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Published on Tuesday, November 24, 2020

6 Pet safety tips to follow this Thanksgiving

This year has been different in many ways - with Thanksgiving under COVID restrictions, you may be planning a more low-key and socially distanced gathering. As you prepare for this exciting event, we’ve put together a list of tips to keep your furry ones safe this holiday season. 

1. Make sure your pet’s tag and microchip are up-to-date.  

With the hustle and bustle and people going in and out of the house, your pet may try to sneak out the door at some point. Take a few minutes to check that your pet’s ID tags and microchip information are up to date and make sure your pets keep their collars (with ID Tags) on at all times.  

2.Tire your pet out! 

Our trainers always say, “a tired pet is a well-behaved pet!” This advice works for every day, but is really important for big holidays like this. If you’re worried your pet is going to be getting into trouble and bothering guests during Thanksgiving, try to spend a few hours a day leading up to the big day tiring your pet out! You can take them on longer walks, play with them in the backyard, and give them plenty of enrichment for their brains!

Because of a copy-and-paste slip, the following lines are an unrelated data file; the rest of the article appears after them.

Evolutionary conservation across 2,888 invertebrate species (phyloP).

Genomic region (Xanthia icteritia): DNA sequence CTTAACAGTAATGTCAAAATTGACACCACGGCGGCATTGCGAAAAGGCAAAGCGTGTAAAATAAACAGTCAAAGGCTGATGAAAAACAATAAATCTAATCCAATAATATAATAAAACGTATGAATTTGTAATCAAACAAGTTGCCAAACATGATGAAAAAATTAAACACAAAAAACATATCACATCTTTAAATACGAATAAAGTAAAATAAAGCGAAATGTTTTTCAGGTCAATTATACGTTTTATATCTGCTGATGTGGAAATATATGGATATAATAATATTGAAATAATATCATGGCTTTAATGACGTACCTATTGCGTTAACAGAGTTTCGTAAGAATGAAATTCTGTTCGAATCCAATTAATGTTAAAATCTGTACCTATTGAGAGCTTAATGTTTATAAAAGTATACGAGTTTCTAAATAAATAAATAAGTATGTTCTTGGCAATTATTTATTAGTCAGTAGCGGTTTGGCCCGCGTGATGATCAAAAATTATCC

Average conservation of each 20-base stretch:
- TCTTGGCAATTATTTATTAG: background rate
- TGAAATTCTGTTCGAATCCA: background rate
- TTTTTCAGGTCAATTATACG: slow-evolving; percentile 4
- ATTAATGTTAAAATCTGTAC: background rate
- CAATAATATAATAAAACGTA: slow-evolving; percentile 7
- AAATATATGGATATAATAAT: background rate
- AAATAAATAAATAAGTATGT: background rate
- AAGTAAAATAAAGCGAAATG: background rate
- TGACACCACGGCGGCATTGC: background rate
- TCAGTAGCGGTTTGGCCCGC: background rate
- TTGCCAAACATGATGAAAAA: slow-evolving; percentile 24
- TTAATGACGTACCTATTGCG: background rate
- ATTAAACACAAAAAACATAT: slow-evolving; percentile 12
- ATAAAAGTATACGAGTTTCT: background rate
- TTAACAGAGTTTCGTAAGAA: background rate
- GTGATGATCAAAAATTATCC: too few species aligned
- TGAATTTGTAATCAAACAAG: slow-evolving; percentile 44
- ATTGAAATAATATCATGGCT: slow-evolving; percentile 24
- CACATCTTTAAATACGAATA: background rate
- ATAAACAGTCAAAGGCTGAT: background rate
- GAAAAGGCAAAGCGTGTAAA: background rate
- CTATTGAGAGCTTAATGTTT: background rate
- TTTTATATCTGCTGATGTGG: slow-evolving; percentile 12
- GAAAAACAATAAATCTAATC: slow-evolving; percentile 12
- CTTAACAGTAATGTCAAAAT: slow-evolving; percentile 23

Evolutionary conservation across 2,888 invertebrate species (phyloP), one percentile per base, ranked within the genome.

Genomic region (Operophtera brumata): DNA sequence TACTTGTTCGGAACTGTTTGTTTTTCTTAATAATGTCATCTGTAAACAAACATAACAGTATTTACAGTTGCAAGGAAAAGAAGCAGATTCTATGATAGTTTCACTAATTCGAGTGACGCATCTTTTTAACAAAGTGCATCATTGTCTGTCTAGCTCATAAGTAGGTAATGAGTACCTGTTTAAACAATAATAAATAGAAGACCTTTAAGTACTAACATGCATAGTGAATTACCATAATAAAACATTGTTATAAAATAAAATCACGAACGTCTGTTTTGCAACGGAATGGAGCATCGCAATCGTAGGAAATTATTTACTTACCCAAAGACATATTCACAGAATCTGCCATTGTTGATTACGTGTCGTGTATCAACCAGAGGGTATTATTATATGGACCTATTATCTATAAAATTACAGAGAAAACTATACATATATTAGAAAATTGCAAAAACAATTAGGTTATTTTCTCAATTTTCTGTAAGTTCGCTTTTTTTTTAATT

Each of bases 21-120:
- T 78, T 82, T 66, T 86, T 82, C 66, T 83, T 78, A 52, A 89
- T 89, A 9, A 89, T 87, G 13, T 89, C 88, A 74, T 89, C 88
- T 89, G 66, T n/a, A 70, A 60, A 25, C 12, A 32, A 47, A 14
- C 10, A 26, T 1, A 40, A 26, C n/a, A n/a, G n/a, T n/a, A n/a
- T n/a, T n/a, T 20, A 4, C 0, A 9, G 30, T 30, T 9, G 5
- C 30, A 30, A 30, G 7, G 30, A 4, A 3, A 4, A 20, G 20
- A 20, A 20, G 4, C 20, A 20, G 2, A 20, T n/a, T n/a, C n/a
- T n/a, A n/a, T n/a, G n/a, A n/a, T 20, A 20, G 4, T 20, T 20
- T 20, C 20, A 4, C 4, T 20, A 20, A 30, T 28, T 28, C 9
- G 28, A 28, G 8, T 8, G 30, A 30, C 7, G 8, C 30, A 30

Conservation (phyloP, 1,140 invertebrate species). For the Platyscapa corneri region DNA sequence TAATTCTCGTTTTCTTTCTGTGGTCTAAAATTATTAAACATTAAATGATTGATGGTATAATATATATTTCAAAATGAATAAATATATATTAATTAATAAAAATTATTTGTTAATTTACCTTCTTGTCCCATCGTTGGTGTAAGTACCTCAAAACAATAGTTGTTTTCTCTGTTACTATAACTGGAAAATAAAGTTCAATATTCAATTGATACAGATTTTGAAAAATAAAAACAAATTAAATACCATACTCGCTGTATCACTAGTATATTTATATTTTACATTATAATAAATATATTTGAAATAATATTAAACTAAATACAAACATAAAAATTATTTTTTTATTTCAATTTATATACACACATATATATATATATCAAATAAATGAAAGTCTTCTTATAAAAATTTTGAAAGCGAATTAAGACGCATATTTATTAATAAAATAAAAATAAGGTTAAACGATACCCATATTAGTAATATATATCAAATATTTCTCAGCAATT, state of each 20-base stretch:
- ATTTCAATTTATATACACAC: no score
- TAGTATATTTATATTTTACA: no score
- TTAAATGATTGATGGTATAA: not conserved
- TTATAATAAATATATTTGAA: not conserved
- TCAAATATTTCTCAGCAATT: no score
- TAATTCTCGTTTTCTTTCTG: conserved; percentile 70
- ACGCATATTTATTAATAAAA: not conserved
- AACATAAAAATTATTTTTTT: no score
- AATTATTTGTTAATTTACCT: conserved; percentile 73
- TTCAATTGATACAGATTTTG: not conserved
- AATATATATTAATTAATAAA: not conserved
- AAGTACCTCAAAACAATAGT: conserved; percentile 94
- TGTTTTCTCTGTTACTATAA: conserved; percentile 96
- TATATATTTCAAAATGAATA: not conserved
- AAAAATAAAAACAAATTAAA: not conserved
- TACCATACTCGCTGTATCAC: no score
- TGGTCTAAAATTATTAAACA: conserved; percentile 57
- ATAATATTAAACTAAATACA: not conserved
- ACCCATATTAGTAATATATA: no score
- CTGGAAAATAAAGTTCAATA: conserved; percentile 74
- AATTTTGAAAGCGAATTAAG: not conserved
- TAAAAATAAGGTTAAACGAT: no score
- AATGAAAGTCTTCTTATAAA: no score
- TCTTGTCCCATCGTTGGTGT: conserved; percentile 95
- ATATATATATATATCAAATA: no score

3. Create a safe space. 

The increased activity in your home and scary protective masks may overwhelm your furry friend. Designate a safe space for your pet with plenty of fresh food, water, and toys. Don’t feel like they are being left out – they most likely prefer to relax! 

4. Keep human food away! 

Many holiday foods are dangerous to our pets. Turkey bones can easily go from being a special treat to a choking hazards that threatens your pet’s life. Chocolate, turkey meat, onions, garlic, and raisins are all dangerous or toxic for our pets and should be kept out of reach. Let your guests know not to feed your pets table scraps as well. 

5. Secure your trash bin and use baby gates! 

Okay, so your pet didn’t have any luck at the dinner table. Make sure you also secure or lock away your trash bin! Scraps and wrappers may be found in there that will upset your pet’s stomach. 

Using baby gates to block off places where your pet may be tempted to misbehave, like the kitchen, is also a good idea! 

6. Keep emergency information on hand. 

If you think your pet has ingested something toxic, make sure you know which emergency veterinary hospital is closest to you. A quick Google search should do the trick. 

Another good phone number to have on-hand is the ASPCA Pet Poison Control Center, which is 1-888-426-4435

Show us how you and your pets will be spending this Thanksgiving by tagging us  @sanantonioacs and share the good times!  


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